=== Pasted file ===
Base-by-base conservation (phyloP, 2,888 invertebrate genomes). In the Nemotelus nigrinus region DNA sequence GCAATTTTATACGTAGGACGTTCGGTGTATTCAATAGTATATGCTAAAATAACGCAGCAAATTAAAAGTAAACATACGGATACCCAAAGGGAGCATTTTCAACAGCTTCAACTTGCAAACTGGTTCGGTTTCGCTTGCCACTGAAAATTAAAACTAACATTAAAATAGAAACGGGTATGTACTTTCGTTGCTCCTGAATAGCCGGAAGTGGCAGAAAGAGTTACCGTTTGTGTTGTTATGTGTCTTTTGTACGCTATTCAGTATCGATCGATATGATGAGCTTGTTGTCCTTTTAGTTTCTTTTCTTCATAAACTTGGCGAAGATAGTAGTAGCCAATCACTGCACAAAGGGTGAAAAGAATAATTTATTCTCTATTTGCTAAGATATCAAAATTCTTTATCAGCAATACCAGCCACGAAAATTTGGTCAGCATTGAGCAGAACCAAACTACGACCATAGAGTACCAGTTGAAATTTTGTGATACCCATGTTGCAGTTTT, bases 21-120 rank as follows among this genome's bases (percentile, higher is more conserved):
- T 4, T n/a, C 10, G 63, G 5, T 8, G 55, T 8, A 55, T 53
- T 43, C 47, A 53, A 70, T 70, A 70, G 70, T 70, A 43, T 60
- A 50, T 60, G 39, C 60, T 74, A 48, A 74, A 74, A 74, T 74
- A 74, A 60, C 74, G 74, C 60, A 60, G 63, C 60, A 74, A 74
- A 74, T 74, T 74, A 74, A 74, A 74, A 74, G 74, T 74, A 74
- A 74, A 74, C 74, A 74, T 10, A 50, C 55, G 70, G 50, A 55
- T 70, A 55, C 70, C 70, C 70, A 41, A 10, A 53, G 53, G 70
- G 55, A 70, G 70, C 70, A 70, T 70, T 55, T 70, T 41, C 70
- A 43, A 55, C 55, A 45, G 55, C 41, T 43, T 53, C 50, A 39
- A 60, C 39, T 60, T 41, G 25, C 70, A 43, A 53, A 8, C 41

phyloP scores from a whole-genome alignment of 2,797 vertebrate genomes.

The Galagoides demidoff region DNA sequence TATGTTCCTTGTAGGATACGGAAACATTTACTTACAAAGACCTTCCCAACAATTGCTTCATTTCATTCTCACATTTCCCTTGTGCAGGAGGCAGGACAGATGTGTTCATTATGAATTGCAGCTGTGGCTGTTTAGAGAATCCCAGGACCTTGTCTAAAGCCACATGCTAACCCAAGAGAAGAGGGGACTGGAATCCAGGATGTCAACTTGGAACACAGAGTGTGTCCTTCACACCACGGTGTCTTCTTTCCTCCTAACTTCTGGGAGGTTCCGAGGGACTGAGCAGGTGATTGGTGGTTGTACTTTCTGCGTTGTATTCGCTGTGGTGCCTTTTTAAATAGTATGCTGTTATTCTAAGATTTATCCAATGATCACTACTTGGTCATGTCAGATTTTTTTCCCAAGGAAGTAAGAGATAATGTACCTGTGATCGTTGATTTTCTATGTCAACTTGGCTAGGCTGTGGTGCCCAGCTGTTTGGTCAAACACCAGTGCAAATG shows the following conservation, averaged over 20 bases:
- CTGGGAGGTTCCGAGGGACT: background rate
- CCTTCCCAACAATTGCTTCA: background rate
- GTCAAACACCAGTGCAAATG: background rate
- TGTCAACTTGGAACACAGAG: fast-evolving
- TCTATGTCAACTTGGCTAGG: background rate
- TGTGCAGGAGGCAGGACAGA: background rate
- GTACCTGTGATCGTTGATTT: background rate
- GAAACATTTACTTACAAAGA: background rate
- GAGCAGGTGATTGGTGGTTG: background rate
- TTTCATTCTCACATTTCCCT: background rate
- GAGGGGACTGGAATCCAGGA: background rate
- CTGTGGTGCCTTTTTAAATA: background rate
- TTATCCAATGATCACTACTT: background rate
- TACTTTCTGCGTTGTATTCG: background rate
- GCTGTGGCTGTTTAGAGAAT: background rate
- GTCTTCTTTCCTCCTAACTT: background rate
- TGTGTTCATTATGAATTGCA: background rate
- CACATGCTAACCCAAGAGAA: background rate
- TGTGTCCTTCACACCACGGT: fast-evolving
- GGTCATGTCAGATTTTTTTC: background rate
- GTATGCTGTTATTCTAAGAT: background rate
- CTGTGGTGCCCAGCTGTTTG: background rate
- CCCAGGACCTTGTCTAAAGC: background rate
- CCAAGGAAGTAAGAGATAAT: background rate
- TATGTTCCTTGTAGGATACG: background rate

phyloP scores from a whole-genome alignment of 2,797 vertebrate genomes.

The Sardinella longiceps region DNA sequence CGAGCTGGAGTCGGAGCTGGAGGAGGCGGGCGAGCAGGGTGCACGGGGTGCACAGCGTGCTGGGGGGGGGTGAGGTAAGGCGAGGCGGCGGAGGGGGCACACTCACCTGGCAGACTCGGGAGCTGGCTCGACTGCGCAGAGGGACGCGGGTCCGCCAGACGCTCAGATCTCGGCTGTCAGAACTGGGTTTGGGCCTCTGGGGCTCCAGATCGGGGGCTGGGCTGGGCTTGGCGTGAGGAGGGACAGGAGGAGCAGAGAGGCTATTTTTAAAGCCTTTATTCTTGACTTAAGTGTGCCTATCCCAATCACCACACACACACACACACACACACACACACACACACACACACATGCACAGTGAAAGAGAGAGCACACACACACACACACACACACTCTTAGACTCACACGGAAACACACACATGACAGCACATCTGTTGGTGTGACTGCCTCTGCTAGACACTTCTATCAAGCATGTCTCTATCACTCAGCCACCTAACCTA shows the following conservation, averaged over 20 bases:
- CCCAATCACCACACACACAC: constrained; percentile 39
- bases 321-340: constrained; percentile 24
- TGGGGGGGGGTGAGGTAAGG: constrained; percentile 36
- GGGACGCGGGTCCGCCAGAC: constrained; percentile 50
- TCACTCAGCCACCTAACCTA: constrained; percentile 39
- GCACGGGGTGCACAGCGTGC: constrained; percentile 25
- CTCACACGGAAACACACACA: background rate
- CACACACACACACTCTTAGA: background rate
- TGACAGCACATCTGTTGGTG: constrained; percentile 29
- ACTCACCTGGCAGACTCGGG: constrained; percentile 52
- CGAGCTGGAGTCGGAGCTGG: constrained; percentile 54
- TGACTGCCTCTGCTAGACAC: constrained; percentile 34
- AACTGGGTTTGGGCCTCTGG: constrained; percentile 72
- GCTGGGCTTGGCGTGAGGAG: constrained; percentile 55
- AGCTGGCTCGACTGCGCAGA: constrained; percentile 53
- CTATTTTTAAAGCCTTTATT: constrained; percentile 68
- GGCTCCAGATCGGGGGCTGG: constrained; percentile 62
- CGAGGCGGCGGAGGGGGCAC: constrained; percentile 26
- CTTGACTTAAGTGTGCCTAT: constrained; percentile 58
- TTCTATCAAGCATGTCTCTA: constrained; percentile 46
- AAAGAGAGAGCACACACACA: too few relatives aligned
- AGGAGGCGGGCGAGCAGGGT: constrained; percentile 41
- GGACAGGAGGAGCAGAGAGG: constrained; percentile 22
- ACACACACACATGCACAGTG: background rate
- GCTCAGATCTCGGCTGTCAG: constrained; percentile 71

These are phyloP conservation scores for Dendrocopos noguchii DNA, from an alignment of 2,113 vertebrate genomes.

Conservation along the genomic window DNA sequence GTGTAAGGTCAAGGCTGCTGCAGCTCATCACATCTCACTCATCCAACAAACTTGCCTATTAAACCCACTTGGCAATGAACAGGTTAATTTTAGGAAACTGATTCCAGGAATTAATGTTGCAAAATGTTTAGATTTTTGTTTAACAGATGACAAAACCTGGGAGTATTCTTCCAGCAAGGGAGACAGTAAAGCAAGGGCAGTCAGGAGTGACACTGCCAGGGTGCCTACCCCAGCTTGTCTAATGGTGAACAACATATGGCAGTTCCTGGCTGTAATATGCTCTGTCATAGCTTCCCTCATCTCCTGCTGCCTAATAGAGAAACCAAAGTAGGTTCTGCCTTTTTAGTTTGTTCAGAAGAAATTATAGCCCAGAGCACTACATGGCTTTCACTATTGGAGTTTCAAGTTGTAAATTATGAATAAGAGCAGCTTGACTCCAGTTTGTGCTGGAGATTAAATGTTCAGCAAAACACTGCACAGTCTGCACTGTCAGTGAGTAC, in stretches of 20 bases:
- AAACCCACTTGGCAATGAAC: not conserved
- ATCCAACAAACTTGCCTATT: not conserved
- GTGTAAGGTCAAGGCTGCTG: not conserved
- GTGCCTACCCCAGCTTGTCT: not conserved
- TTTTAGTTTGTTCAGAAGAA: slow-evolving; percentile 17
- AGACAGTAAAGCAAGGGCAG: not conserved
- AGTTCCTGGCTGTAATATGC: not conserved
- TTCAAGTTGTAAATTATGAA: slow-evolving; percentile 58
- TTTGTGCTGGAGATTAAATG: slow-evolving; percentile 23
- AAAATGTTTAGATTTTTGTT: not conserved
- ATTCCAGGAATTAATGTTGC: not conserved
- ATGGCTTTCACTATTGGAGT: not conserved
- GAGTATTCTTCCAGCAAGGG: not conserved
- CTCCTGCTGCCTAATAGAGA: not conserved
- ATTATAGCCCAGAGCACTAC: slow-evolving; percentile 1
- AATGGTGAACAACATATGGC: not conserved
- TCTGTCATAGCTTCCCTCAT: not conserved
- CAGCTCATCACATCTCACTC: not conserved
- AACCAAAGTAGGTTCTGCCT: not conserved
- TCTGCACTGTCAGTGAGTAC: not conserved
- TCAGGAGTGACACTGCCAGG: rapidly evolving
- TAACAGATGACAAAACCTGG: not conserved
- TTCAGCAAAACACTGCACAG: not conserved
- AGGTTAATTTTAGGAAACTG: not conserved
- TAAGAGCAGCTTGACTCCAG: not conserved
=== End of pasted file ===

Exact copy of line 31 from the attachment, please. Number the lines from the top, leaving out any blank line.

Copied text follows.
- CACATGCTAACCCAAGAGAA: background rate